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Watch a Virtual Tour of the Chippewa Prairie Preserve. 

Hunters, trappers and wildlife watchers in Big Stone, Chippewa, Lac qui Parle and Swift county benefit from the management, habitat and oversight work of the Minnesota Department of Natural Resources' Lac qui Parle Wildlife Management Area staff.

Wildlife Area Supervisor Walt Gessler along with two full-time staff and five part-time seasonal staff oversee a work area totaling 33,000 acres. This acreage includes a state game refuge, a wildlife sanctuary, a waterfowl feeding and resting area, a duck sanctuary and a controlled hunting zone.

This area includes the 24,300-acre Lac qui Parle WMA – the largest contiguous block of public land in west-central Minnesota and an incredibly popular destination for hunters, bird and wildlife watchers and others.

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Lac qui Parle is a French translation of the name given to the lake by the Dakota Indians who called it the "lake that speaks." If you visit in the spring or fall you'll understand why. The lake is a stop over for thousands of migratory Canada geese and other waterfowl. You'll hear a chorus of honking, quacking, and other vocalizations. Paddle the lake, or cast a line and catch walleye, northerns, perch, or crappie. Explore one of the trails by foot or horseback. Visit the historic Fort Renville and Lac qui Parle mission sites. While in the area, be sure to visit the 27,000 acre Lac qui Parle Wildlife Management Area.

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806 acres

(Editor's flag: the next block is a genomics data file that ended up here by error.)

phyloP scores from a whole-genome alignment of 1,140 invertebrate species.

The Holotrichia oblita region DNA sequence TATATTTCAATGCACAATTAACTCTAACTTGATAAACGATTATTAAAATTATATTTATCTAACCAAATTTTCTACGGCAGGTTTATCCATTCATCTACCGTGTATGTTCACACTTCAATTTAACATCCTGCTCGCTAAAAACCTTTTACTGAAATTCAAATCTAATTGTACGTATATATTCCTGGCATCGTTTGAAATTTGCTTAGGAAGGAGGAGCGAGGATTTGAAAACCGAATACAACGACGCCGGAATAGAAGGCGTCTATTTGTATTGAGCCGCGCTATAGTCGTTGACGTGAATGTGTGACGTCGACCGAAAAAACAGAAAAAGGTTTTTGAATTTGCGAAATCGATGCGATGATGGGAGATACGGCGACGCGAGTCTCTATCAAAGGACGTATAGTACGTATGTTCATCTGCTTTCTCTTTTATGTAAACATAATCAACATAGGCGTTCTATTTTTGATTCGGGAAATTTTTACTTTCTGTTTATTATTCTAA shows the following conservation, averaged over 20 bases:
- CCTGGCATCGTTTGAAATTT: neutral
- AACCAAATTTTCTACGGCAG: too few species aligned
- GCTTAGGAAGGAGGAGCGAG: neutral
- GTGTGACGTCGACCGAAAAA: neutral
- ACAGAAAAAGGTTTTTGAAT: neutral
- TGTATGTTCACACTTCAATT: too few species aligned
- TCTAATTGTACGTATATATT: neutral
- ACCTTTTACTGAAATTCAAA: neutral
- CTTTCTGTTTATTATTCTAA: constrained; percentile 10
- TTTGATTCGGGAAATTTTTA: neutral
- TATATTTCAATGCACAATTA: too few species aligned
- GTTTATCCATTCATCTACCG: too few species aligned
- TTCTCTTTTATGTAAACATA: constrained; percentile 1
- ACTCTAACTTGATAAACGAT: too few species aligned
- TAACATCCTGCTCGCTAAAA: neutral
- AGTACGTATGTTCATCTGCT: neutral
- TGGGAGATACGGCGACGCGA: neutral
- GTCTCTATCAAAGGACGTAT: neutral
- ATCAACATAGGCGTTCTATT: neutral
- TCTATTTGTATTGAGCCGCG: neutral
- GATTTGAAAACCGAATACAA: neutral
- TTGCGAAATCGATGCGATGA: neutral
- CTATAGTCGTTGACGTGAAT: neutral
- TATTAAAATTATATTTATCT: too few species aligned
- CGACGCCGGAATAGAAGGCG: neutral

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The preserve is named for its esker, one of the few protected in Minnesota and accessible to the public—a 70-foot high serpentine ridge of sand and gravel deposited by a stream that flowed below the ice of a retreating glacier and now provides a commanding view of the surrounding Ordway-Glacial Lakes landscape. The landscape includes dry sand-gravel prairie, marsh, and basswood-burr oak forest.

Lake Johanna Esker is just two miles east of the Conservancy’s Ordway Prairie and one mile northwest of Moe Woods and is an important stepping stone for wildlife linking these two preserves. The property also connects grasslands and wetlands in the Little Jo Wildlife Management Area with Conservancy land to the east.

The Nature Conservancy acquired the land under its Minnesota Prairie Recovery Project, an effort to protect native prairie and savanna and restore thousands of acres of degraded prairie and prairie wetland habitat.

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656 acres
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The patchwork landscape of Ordway Prairie combines grasslands and woods in a mosaic representation of millions of acres in the Midwest, where competition between forest and prairie was intense. On top of Ordway's sharply rolling, glacially-deposited hills lies dry hill prairie. Visitors can enjoy a grand view of this prairie from the top of the hill at the historical marker. In late spring of some years, the tiny flowers of blue-eyed grass wash a light blue color over the steep grassy slopes in the southern and eastern parts of the preserve. As the bloom of blue-eyed grass fades through June, sweeps of prairie submerge the hills with a yellow glow, an especially wonderful sight on sunny days through early July.

The relatively undisturbed quality of Ordway Prairie's grasslands and wetlands attracted the Conservancy more than 30 years ago. Expanding towns and continuing agricultural pressure have made this site's protection a priority.